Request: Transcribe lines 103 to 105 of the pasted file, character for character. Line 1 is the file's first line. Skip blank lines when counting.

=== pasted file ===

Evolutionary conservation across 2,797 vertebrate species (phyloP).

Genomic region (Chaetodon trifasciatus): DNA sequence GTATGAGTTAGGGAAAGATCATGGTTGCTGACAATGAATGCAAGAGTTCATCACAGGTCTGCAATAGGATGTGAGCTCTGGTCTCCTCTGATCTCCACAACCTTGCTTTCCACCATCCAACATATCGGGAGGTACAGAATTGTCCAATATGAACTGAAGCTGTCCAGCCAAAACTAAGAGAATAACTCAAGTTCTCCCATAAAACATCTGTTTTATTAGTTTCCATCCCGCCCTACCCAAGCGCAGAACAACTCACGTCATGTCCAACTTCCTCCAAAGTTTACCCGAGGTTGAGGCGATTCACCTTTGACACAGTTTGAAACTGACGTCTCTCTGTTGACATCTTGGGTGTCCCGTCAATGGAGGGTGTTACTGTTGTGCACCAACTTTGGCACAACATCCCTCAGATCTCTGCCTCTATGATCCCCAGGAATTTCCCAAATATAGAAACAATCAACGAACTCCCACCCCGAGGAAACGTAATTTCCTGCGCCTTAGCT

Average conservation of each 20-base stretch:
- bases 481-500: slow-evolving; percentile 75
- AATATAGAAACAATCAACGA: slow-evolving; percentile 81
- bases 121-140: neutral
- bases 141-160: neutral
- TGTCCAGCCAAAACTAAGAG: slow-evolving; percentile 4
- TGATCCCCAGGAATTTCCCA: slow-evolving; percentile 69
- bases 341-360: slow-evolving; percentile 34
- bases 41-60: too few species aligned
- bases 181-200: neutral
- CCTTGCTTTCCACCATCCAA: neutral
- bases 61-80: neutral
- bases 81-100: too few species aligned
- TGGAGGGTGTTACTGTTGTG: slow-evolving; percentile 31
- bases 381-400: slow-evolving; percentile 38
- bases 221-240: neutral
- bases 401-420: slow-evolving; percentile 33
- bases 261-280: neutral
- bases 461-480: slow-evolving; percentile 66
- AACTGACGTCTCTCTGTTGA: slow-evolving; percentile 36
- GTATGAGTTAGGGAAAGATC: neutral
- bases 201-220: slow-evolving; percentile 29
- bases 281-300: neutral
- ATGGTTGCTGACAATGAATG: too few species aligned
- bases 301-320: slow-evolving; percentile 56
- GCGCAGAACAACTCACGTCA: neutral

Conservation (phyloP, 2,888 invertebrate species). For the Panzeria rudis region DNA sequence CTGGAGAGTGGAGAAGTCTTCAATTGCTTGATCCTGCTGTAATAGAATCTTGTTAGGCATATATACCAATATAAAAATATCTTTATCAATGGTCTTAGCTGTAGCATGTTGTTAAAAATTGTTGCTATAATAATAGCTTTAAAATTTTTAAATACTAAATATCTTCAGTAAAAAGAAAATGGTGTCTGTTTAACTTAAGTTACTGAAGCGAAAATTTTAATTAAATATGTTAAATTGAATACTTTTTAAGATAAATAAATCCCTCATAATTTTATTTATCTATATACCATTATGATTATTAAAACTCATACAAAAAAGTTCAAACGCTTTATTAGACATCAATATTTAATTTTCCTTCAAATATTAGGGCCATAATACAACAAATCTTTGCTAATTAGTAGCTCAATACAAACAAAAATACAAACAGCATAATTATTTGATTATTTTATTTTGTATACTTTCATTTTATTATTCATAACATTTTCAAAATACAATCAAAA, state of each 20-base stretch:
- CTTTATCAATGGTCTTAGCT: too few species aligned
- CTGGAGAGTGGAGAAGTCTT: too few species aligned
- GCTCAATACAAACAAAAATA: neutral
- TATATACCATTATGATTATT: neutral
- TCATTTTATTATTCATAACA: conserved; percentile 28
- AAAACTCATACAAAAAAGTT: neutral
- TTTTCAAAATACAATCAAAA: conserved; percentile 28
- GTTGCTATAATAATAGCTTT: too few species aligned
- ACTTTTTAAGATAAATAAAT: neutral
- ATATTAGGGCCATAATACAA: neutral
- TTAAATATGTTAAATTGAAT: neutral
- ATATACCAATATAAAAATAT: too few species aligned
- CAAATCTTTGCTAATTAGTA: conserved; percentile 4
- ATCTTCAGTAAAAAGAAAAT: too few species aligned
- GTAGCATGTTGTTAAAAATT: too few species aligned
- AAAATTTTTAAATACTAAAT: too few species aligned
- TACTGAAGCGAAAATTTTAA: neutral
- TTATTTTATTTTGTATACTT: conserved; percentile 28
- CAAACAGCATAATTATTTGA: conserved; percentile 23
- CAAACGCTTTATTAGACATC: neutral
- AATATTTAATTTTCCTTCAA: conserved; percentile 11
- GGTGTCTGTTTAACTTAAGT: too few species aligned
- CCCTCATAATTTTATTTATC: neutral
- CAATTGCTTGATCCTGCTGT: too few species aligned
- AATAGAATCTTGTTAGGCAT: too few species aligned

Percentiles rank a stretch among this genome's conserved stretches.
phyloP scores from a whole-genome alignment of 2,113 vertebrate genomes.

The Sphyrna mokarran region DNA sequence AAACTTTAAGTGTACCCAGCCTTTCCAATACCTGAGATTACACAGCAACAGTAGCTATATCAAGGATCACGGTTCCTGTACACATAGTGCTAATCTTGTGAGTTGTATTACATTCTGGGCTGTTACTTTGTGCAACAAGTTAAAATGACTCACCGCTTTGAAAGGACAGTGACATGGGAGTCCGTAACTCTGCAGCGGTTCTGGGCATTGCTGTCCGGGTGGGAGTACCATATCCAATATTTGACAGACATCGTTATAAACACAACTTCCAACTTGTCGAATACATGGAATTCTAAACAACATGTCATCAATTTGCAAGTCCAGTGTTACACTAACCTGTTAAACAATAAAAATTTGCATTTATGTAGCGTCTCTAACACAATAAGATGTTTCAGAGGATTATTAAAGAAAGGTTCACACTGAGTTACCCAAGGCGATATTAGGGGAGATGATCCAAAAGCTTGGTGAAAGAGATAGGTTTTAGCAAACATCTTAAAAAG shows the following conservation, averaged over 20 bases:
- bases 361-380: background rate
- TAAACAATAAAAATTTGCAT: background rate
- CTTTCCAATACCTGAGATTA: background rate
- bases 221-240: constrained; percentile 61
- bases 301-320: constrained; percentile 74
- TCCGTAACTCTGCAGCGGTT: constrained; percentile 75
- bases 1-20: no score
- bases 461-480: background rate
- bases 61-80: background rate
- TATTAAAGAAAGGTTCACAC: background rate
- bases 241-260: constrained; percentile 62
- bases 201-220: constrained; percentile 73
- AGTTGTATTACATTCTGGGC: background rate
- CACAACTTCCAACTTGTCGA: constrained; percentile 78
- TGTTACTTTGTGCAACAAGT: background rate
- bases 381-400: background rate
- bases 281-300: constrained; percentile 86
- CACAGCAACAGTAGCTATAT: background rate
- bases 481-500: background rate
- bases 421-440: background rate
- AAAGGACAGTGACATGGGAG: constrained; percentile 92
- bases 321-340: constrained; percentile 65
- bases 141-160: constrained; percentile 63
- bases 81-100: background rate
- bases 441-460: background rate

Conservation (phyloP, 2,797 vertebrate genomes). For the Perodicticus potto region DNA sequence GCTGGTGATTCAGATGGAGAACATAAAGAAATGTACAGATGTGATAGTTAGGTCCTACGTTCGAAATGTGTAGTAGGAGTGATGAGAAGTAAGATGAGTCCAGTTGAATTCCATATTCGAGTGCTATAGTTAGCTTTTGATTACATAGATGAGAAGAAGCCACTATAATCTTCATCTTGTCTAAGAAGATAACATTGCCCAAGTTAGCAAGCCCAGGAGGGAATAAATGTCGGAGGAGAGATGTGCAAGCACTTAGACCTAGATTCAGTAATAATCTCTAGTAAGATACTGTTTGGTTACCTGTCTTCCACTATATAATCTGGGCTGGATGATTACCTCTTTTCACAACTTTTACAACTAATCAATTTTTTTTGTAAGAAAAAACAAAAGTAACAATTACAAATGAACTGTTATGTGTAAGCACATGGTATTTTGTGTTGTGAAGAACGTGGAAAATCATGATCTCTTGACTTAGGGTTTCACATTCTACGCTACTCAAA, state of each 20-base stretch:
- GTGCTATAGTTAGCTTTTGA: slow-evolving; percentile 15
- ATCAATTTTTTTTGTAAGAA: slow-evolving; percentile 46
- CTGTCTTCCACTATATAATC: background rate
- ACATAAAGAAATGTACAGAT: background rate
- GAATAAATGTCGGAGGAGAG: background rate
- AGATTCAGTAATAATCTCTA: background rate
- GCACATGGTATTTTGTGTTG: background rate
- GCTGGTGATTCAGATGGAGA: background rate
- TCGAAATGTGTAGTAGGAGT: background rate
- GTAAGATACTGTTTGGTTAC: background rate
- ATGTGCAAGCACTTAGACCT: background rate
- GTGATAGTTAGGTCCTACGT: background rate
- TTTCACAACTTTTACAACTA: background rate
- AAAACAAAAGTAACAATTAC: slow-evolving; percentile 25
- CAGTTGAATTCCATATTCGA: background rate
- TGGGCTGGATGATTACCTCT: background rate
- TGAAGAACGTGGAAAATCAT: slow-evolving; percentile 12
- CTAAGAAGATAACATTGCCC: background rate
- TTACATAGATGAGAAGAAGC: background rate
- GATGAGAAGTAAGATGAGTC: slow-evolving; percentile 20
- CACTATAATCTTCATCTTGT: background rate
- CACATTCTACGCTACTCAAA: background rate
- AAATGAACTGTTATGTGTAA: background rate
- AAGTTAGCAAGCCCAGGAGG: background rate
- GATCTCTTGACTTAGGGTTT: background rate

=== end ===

- GATGAGAAGTAAGATGAGTC: slow-evolving; percentile 20
- CACTATAATCTTCATCTTGT: background rate
- CACATTCTACGCTACTCAAA: background rate